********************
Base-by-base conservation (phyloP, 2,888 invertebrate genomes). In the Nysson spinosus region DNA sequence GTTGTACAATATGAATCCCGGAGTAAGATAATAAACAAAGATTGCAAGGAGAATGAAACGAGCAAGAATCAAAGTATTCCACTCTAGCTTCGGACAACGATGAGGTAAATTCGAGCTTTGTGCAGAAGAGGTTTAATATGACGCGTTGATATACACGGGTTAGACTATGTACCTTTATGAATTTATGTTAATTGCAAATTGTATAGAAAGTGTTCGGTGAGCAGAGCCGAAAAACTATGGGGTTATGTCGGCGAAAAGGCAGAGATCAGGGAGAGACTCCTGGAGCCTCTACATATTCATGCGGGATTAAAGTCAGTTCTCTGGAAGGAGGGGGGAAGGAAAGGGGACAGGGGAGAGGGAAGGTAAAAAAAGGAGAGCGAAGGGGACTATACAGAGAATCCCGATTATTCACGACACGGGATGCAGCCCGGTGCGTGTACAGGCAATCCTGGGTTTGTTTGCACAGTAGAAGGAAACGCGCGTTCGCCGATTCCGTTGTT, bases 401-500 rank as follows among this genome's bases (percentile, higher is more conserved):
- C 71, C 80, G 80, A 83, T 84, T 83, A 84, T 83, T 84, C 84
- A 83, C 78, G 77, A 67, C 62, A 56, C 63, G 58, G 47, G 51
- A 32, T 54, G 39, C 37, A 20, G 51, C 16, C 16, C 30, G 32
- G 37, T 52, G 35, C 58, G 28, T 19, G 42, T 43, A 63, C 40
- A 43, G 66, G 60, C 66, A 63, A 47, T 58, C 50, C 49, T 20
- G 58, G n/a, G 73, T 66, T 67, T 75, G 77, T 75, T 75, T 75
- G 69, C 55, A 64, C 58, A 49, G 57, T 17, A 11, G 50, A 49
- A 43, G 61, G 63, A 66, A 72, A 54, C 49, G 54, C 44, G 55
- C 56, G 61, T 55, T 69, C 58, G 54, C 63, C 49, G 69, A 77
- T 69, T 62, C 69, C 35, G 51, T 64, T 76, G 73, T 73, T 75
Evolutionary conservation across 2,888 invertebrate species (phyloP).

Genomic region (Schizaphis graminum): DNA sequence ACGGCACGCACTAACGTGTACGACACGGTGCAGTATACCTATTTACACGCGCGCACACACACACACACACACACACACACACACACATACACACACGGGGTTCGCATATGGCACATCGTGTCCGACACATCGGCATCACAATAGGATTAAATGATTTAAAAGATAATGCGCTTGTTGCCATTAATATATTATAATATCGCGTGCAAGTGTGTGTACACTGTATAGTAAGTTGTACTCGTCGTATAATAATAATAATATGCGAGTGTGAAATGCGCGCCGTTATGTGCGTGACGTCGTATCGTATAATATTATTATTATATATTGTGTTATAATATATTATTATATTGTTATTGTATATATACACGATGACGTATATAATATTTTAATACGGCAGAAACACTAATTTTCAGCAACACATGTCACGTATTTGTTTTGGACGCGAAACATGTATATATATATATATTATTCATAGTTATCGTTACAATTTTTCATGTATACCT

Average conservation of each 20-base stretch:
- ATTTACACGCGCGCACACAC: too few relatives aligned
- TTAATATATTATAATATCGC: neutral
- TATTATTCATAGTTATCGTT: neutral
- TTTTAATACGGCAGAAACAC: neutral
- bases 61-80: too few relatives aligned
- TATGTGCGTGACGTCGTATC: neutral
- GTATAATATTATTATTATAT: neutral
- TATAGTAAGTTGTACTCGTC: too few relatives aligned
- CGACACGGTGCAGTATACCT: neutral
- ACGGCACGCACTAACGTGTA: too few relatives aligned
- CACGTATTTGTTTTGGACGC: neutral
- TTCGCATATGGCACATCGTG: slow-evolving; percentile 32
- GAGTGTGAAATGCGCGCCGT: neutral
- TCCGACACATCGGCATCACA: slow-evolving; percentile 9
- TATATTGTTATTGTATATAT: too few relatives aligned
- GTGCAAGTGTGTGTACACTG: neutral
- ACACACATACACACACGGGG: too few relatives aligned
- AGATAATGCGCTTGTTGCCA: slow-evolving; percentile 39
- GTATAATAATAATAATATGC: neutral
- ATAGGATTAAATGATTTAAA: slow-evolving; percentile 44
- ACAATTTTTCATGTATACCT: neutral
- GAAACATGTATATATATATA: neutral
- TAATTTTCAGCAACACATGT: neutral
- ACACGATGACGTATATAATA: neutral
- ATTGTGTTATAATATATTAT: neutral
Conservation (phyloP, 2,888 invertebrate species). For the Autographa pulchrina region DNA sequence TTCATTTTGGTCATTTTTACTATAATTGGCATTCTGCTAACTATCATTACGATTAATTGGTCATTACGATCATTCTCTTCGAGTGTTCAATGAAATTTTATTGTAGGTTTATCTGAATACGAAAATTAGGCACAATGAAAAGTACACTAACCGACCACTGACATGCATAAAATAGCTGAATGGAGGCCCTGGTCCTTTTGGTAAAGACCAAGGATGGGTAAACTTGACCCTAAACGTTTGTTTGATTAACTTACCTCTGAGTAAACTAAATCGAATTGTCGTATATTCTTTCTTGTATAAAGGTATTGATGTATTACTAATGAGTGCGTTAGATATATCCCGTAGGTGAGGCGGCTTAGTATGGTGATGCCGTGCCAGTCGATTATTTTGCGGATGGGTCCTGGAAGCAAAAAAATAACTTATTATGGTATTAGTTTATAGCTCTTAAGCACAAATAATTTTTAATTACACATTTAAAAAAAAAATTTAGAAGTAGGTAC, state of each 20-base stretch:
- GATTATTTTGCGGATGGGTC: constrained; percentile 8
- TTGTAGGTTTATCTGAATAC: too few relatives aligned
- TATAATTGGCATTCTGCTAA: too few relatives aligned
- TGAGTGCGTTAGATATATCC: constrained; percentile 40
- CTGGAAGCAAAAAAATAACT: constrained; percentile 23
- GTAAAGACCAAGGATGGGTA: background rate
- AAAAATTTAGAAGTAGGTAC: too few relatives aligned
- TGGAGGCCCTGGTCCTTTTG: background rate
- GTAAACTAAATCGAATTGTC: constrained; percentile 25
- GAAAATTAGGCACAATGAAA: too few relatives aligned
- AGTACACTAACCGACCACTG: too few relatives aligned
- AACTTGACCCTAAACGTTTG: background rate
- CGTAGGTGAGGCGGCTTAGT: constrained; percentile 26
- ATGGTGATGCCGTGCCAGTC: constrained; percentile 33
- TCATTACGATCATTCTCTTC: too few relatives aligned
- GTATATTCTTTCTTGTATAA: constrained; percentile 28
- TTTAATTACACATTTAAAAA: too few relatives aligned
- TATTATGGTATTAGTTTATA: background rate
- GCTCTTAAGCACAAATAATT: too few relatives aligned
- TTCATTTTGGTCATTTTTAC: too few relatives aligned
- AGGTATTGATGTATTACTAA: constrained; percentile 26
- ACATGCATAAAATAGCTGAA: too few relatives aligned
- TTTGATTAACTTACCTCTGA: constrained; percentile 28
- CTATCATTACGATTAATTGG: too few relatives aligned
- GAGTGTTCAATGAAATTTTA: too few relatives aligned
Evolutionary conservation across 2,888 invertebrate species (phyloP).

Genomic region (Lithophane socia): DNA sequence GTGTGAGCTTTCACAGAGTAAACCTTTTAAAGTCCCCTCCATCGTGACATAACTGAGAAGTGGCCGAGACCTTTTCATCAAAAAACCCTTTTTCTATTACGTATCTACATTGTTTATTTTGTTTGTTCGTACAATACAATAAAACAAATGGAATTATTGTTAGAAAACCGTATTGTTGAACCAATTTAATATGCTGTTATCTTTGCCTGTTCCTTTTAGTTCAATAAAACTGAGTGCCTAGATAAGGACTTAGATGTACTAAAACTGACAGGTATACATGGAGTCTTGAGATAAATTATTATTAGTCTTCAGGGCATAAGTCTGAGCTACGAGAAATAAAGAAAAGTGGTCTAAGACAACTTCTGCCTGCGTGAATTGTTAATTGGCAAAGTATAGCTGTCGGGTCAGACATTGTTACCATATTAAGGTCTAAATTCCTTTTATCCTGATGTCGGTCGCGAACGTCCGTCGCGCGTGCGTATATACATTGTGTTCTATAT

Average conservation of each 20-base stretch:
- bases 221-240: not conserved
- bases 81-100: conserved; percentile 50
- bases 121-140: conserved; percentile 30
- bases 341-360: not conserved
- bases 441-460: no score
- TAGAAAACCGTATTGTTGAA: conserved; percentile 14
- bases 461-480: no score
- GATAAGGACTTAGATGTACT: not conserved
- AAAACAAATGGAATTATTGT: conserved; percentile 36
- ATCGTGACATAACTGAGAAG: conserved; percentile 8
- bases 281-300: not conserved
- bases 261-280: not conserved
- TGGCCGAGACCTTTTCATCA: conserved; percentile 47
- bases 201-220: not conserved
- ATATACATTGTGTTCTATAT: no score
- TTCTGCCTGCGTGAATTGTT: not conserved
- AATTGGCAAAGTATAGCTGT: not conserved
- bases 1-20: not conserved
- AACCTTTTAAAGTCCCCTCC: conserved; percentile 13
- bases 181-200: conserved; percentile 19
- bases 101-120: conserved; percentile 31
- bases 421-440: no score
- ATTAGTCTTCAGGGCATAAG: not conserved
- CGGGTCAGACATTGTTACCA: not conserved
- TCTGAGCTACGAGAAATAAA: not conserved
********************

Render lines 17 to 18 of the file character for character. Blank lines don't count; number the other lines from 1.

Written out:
- TATTATTCATAGTTATCGTT: neutral
- TTTTAATACGGCAGAAACAC: neutral